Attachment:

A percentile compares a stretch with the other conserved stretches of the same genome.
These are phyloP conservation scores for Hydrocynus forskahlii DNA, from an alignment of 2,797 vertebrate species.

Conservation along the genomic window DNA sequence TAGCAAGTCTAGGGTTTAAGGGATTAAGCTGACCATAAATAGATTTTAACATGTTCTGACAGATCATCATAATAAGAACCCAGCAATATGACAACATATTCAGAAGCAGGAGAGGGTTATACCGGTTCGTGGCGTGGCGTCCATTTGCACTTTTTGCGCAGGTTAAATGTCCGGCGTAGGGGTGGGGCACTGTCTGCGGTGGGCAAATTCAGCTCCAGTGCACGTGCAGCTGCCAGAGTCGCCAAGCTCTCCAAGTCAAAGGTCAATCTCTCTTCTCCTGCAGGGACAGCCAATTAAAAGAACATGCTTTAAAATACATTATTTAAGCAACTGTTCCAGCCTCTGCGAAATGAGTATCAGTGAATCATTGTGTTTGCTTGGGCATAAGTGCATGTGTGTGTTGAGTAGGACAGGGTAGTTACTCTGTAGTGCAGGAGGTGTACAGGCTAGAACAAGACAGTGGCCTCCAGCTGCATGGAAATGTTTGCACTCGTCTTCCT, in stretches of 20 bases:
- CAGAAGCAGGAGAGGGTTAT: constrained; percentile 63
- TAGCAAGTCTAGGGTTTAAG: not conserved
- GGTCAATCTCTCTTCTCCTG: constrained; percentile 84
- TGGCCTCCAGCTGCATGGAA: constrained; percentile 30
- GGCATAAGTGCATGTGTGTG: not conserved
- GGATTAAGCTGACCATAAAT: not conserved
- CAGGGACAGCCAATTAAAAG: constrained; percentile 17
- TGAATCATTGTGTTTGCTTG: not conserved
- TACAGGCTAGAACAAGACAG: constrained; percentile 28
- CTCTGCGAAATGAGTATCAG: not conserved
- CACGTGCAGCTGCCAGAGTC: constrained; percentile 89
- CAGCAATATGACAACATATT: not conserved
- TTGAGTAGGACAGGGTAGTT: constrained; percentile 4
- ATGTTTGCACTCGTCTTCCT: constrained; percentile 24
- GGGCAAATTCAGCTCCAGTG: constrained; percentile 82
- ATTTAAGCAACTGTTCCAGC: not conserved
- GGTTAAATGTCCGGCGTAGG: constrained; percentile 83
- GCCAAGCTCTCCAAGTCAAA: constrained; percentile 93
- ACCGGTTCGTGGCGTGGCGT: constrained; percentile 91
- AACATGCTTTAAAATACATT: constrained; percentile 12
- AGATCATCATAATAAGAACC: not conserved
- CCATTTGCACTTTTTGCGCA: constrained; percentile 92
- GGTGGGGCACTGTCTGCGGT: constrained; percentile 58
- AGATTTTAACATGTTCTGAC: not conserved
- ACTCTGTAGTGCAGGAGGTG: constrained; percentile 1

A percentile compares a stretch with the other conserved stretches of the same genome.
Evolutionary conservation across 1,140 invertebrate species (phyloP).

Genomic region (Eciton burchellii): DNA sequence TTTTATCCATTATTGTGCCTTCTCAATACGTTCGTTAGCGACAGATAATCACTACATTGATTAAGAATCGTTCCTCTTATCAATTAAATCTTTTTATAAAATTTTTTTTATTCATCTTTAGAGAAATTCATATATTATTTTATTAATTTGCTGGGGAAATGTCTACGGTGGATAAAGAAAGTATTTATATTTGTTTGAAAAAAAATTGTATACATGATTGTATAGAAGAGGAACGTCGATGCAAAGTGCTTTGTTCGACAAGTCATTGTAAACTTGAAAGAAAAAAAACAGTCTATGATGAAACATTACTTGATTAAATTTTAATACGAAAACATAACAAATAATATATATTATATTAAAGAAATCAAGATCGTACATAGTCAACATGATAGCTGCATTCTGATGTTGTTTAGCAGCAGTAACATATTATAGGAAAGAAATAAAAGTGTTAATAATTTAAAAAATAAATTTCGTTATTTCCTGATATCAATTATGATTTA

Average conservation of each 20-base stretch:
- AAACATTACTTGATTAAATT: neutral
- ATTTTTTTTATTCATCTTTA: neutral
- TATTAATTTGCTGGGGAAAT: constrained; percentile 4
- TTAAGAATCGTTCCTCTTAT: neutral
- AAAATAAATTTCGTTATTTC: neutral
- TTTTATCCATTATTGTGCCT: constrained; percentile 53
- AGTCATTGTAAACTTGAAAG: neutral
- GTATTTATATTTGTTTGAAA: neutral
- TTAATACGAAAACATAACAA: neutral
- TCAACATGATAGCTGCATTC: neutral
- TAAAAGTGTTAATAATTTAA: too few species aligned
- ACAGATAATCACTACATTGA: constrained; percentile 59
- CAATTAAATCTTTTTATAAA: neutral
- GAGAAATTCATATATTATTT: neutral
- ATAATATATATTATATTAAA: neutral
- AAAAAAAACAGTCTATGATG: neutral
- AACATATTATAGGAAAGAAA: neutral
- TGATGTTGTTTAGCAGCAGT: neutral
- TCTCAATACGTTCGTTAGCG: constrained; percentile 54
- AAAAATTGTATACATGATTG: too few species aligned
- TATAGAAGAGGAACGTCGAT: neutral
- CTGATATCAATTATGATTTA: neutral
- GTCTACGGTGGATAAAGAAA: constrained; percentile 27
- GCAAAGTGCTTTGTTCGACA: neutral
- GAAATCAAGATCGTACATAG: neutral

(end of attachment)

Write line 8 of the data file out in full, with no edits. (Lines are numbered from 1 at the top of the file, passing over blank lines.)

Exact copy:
- GGCATAAGTGCATGTGTGTG: not conserved